By Philip Bobbitt

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Extra resources for Democracy and Deterrence: The History and Future of Nuclear Strategy

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This commitment to respond to every encroachment or threat was 'containment'. But the Truman administration had never devised a strategy for deriving coercive political results from simply the threat posed by the American nuclear arsenal; its strategy was responsive only. Certainly that administration was at no point willing deliberately and publicly to threaten the use of nuclear weapons. 14 The incoming Eisenhower administration, however, faced an imperative its predecessor had been able to avoid.

Even assuming American air superiority, an intolerable level of destruction would result from an attack by only a small fraction of the Soviet force. In light of the cost-effectiveness of this weapon, and the relative abundance of the resources needed to produce it, Brodie predicted that the American monopoly of atomic fission could not be expected to last more than five to ten years. Having established that both superpowers were likely to possess a weapon against which there was no defence, Brodie assayed the means to manage this mutuality.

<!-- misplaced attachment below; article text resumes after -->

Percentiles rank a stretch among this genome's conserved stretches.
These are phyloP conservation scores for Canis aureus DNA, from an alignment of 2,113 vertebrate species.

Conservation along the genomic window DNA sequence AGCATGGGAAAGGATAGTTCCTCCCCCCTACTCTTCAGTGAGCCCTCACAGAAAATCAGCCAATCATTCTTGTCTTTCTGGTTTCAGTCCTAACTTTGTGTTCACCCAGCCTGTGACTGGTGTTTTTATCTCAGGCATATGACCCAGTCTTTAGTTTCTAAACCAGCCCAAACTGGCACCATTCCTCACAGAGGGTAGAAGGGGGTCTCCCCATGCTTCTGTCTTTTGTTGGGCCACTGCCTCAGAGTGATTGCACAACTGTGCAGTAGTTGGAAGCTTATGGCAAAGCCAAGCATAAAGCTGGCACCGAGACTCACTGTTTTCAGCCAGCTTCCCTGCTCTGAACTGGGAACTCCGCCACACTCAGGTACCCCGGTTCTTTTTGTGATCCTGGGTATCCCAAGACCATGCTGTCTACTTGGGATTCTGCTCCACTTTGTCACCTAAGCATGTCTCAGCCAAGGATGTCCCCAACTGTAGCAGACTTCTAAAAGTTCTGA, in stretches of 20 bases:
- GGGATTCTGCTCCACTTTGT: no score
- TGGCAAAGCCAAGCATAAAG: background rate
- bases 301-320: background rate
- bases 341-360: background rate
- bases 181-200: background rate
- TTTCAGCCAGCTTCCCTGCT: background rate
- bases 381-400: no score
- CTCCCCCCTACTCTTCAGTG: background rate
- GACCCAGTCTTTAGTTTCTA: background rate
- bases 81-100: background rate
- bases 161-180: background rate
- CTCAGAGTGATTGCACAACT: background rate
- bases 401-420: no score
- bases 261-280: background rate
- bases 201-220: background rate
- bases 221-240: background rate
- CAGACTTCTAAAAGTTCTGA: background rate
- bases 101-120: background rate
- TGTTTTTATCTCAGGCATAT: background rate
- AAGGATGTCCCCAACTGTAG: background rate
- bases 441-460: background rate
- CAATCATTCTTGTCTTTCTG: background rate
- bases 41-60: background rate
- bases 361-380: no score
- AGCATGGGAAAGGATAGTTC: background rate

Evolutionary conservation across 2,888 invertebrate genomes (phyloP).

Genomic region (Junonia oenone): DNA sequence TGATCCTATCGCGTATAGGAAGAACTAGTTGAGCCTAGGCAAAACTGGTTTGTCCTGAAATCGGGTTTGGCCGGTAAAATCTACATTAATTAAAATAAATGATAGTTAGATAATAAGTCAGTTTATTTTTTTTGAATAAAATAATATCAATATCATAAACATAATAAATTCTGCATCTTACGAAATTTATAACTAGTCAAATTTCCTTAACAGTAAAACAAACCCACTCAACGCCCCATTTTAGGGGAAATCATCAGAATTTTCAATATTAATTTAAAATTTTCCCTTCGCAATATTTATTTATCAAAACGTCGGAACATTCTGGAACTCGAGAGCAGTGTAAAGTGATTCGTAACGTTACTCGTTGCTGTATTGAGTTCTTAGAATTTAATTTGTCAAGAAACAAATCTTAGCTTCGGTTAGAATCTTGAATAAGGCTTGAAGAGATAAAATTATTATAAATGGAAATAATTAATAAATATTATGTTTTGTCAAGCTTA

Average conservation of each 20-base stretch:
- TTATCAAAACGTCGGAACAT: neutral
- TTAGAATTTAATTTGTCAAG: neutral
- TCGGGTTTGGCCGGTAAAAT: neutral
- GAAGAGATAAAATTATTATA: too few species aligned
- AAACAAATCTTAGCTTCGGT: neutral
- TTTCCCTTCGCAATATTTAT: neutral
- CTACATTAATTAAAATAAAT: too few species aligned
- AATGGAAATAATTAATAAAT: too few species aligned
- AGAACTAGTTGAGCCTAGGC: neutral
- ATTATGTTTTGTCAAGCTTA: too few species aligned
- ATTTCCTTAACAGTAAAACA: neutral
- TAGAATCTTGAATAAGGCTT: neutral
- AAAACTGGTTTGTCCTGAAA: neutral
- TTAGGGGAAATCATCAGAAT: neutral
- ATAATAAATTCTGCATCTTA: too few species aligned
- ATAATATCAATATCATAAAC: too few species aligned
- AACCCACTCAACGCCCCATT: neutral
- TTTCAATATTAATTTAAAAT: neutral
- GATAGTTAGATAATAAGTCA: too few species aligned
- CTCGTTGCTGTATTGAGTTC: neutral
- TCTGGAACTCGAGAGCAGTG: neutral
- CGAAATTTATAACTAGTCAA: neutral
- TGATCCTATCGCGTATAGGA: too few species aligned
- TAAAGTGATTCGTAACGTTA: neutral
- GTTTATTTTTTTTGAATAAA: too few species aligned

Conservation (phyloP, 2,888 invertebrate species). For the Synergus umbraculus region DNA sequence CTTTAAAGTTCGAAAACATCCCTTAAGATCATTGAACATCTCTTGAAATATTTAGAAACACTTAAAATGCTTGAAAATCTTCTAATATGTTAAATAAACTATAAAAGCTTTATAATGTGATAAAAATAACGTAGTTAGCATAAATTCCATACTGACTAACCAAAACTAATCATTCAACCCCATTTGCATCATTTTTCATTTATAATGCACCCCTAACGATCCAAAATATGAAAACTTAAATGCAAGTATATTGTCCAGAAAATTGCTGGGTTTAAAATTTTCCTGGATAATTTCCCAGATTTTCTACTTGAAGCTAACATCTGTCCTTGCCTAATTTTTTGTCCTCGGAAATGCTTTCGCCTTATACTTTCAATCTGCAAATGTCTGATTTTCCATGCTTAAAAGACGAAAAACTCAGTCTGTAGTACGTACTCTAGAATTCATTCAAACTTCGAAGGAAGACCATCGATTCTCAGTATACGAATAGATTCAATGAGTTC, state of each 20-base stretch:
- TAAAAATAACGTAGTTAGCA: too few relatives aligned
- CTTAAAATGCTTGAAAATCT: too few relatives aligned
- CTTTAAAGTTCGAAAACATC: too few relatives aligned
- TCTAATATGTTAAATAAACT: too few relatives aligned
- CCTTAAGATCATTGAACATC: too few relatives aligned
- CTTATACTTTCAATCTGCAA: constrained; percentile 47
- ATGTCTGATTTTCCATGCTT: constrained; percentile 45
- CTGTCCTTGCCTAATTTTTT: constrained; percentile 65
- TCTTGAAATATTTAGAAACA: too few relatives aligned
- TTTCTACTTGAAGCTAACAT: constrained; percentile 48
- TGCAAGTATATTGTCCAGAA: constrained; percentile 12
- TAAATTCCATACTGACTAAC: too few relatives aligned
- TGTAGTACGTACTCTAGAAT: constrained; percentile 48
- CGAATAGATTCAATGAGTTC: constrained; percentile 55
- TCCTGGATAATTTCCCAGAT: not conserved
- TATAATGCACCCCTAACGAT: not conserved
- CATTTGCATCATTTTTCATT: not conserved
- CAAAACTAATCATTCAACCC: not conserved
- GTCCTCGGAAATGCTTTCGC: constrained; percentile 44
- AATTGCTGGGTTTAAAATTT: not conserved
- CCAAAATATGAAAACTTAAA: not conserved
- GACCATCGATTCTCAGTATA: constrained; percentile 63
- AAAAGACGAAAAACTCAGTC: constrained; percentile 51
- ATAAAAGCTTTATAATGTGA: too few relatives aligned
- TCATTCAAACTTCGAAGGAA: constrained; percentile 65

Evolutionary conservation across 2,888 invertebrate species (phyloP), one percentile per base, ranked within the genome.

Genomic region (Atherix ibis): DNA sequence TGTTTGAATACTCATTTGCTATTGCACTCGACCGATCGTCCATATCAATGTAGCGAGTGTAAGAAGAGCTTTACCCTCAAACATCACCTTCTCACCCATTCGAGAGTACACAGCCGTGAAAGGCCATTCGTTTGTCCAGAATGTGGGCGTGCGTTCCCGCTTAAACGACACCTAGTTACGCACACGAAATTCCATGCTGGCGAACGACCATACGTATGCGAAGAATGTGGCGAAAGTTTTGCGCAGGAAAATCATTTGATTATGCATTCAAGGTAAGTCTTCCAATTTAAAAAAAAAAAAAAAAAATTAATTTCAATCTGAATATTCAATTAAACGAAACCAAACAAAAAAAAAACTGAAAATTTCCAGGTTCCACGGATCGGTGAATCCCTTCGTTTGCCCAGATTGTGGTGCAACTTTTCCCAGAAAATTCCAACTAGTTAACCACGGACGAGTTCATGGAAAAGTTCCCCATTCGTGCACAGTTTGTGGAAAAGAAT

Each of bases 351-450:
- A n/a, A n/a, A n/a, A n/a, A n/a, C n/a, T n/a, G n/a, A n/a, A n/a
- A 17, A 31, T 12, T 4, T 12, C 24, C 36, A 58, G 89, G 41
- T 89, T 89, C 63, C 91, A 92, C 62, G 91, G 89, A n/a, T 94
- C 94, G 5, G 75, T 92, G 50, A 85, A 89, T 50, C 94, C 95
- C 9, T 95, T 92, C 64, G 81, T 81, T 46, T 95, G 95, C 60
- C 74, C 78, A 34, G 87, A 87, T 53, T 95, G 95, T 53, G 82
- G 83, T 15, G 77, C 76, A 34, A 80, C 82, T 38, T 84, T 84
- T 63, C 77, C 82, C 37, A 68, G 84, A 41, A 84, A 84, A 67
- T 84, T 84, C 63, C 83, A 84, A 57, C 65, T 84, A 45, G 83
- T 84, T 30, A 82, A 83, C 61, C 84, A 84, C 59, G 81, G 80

The presumption is that a future war could well be a complicated affair, in which one particular engagement would not necessarily be decisive. In fact, because it is expected that both sides would make every effort to protect their strategic forces, they would not necessarily appear as attractive targets at all. Thus the objective is not a disarming first strike but objectives geared to a type of conflict which excluded the mutual destruction of cities. 9 Eisenhower was scarcely sympathetic to this analysis.

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